Medicare will test the idea of paying for antiviral drugs for some patients who catch influenza, the U.S. government’s health insurance plan for the elderly said Friday.
The so-called demonstration project will allow patients who are not enrolled for drug coverage to get help in paying for four drugs that can treat influenza -- Roche AG’s Tamiflu, also known as oseltamivir; zanamivir, sold by GlaxoSmithKline under the brand name Relenza; and the older drugs amantadine and rimantadine.
“There are prescription drugs that have been proven to prevent the flu and its serious complications, and Medicare is taking steps to make these drugs more affordable,” said Dr. Mark McClellan, administrator of the Centers for Medicare & Medicaid Services.
“This demonstration program will provide useful evidence on how prescription drug coverage affects the health and costs for Medicare beneficiaries ahead of the drug benefit in 2006.”
Each Medicare patient can, through the end of May, get up to two prescriptions filled during the demonstration period.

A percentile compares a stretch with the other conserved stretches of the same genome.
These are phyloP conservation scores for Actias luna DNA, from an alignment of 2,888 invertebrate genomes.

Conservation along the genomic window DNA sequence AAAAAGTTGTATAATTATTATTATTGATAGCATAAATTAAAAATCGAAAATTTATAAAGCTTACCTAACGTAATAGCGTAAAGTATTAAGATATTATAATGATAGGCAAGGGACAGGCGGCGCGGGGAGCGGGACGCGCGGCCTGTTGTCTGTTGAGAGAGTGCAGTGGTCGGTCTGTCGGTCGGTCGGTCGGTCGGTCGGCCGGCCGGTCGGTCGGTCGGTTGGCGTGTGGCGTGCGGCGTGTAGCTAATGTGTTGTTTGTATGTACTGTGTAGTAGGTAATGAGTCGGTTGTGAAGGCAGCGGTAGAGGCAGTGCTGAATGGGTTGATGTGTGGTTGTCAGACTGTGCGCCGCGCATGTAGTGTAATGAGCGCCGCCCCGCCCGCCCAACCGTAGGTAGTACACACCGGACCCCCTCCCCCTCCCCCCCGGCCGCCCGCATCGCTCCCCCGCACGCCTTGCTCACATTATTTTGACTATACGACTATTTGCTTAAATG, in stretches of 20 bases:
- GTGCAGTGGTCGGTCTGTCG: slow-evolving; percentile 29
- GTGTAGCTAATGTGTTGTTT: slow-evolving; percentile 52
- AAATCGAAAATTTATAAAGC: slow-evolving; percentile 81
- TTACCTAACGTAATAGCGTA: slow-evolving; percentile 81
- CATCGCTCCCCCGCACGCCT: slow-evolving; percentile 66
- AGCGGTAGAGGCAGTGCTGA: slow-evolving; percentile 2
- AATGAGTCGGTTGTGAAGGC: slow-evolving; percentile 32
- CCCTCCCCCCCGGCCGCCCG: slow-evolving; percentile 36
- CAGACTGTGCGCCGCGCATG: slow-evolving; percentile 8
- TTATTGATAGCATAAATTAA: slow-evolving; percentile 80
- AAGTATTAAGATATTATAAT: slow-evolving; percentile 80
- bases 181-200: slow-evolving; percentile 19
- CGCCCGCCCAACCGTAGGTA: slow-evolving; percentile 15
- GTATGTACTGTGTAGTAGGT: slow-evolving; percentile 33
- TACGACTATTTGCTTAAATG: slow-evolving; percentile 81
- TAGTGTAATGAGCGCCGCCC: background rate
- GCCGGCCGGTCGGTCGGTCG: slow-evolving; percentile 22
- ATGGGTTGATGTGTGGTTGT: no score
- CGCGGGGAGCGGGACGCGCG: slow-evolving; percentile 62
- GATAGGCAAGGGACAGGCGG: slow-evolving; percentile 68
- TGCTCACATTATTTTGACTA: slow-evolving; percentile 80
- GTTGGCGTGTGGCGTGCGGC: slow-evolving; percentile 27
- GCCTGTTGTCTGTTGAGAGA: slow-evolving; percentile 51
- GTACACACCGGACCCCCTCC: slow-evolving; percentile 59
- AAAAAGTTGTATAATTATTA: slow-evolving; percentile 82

Medicare, funded jointly by the federal government and each state, wants to find out if it is worth paying for these drugs.
When Medicare pays for a drug, private insurers often also follow suit. Medicare coverage of a drug can greatly boost its sales.
Health officials say the 2004-2005 influenza season has so far looked relatively mild for the United States.
But there is a shortage of influenza vaccine, caused by the closure of Chiron Corp’s British vaccine facility. The United States has about 60 million doses of vaccine made by Aventis-Pasteur, plus some available as needed from other makers.
MedImmune’s FluMist, a nasal vaccine approved only for healthy adults and children, is also available but analysts have said it does not look like many people have opted to take that vaccine.
Influenza kills an average of 36,000 Americans every year and puts 200,000 into the hospital. The Centers for Disease Control and Prevention says 185 million Americans should get a flu vaccine every year but tens of millions do not.